Agencies must use only cloud services that have been approved under the Federal Risk Authorization and Management Program (FedRAMP) by June. OMB will receive more details on agency progress with the latest quarterly update through PortfolioStat. Meanwhile, FedRAMP's security baseline will be revised this summer.
The Pentagon is implementing most of the recommendations it made in 2010's Section 804 report to Congress. Katrina McFarland, DoD's assistant secretary for acquisition, said initial results of the change are promising. But an upcoming GAO report is expected to show DoD has a long way to go to move toward an agile, incremental approach to IT systems development.
Randy Wood, federal vice president of F5 Networks will discuss how Software Defined Application Services or SDAS, can benefit your agency.
February 25, 2014
As part of its "Stop Government Abuse Week," lower chamber lawmakers will vote on 12 bills this week to help bring more accountability and transparency to the government. An updated version of the Federal IT Acquisition Reform Act is expected to be among them.
Navy Cyber Forces, already headquartered in Suffolk, Va., will take over responsibility for building the knowledge workforce the Navy terms the "information dominance corps."
When minutes count, timely information sharing could be the difference in stopping terrorists and saving lives. This week on "AFCEA Answers", we'll talk to Kshemendra Paul, Program Manager for the Information Sharing Environment in the Office of the Director of National Intelligence. His office spearheads an effort to make possible information sharing between Federal, state and local law enforcment. Its part of a trend toward rapid and secure sharing of critical data when time is of the essence.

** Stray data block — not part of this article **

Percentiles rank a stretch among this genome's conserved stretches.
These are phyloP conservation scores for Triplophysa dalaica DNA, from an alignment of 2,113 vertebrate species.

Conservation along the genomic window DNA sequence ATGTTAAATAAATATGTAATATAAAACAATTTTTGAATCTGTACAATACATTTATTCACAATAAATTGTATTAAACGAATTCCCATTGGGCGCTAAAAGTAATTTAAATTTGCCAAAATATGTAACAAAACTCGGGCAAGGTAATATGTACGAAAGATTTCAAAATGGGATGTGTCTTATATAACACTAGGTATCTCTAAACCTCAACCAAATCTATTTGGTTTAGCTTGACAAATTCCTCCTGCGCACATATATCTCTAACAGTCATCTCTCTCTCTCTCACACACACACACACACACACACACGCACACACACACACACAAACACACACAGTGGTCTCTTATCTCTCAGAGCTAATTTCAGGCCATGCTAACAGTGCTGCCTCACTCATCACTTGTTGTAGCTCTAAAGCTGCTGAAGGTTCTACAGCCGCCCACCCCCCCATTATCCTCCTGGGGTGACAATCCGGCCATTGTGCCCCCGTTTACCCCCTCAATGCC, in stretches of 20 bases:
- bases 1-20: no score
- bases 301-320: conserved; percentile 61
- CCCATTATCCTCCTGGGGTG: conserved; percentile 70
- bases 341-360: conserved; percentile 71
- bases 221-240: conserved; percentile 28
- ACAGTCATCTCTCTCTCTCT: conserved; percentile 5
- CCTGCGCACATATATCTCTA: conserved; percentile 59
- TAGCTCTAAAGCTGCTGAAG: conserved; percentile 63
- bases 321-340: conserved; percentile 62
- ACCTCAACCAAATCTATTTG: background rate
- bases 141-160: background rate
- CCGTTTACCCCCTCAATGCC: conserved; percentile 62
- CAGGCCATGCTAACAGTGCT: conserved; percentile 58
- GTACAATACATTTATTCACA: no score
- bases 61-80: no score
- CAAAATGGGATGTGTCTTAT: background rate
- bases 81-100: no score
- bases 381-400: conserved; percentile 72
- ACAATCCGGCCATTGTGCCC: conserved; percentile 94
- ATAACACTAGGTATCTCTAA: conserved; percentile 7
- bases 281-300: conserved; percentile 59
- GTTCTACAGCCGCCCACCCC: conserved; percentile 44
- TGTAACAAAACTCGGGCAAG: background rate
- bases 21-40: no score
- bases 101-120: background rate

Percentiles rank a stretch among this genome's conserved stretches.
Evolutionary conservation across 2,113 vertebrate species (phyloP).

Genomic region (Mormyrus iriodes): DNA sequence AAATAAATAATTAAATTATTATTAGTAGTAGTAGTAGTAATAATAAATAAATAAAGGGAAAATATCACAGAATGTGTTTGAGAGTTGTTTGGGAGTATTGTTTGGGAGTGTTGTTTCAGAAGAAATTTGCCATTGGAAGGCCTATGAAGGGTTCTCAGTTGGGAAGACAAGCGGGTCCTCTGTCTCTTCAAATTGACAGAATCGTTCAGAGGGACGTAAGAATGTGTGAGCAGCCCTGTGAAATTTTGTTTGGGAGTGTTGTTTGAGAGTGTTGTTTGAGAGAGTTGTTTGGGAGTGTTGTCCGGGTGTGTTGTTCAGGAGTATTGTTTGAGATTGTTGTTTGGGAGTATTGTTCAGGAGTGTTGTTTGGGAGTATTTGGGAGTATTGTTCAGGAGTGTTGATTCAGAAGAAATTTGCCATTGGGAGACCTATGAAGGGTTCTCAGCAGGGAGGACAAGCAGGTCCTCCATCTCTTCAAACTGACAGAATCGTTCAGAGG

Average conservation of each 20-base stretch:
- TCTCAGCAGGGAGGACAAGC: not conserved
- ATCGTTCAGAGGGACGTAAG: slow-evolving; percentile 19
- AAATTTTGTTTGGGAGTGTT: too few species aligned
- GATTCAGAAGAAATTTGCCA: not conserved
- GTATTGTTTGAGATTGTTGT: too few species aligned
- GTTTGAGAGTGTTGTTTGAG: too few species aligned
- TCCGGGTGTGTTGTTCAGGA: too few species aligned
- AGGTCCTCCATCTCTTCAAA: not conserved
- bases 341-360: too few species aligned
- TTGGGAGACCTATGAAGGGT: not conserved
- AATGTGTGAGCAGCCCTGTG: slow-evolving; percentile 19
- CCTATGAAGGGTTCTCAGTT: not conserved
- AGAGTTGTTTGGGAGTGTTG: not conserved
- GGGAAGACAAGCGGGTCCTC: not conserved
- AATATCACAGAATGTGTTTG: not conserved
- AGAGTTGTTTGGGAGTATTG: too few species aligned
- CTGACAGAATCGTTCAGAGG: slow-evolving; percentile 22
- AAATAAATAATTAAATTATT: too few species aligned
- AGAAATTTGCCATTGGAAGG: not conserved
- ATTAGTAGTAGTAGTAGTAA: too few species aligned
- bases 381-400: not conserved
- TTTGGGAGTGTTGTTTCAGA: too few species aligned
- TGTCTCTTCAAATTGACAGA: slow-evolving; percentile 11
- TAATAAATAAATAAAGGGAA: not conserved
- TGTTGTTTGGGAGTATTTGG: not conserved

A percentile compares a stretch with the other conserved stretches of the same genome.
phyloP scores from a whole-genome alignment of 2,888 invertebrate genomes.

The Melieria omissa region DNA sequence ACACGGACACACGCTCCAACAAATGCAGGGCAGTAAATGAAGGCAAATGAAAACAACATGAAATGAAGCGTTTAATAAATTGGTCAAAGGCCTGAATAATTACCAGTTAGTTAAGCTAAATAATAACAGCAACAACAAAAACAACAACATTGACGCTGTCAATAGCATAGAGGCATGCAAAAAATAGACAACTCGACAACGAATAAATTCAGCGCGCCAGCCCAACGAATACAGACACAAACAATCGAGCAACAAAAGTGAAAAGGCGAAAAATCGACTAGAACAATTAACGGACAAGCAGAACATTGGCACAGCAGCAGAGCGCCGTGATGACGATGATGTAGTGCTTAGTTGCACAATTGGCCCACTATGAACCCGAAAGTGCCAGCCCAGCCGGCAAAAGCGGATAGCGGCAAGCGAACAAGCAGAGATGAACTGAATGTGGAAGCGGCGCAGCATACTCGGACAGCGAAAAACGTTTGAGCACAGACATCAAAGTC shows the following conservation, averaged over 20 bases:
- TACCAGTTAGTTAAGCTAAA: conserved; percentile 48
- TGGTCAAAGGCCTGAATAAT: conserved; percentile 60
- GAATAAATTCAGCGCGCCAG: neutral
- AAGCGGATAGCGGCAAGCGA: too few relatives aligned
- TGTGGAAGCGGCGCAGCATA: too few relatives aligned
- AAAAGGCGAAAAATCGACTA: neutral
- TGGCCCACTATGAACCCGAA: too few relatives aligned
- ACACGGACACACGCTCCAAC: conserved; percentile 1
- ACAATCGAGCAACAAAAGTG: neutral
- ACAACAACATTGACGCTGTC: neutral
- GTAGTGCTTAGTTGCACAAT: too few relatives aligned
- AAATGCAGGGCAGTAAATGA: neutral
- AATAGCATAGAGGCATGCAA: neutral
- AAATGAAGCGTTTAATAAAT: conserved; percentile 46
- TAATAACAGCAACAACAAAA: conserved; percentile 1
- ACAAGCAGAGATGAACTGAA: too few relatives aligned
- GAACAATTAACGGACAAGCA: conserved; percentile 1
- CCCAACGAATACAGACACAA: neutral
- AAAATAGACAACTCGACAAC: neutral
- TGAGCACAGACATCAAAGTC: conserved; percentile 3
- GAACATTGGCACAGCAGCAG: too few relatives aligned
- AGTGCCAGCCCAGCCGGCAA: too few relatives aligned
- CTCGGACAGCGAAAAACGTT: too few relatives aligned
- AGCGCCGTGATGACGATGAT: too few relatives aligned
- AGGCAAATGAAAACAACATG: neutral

Departments have a week to finalize their plans to implement information security continuous monitoring by 2017. State and DHS already are heading down the new cyber path, and are excited to take advantage of the standard suite of products and services under the CDM contract.
The Army plans to release guidance by the end of March to transition vast repositories of data and processing capacity from Army-owned systems to joint DoD facilities by 2018. The service is on track to close 200 centers by 2015.
Budget restrictions are forcing agencies to look for ways to contain costs while serving their mission needs. Agencies are turning to desktop virtualization to enable access, securely, anywhere and anytime. This serves to empower employees to use their own devices, applications, email and data to move beyond their offices and bring to meet the flexible needs of today's government workforce. This panel explores how agencies are reducing operational costs while providing secure access for government information to meet mission needs.
Annette Moore, the chief information officer at the Johnson Space Center, said she's reshaping her office to be more flexible and agile in meeting the IT needs of the mission areas.
February 20, 2014
Homeland Security cancels plan for private firm to give access to license plate information
The Pentagon will release a new strategy Thursday to address the growing spectrum needs. It will emphasize agile sharing of radio spectrum between government and industry.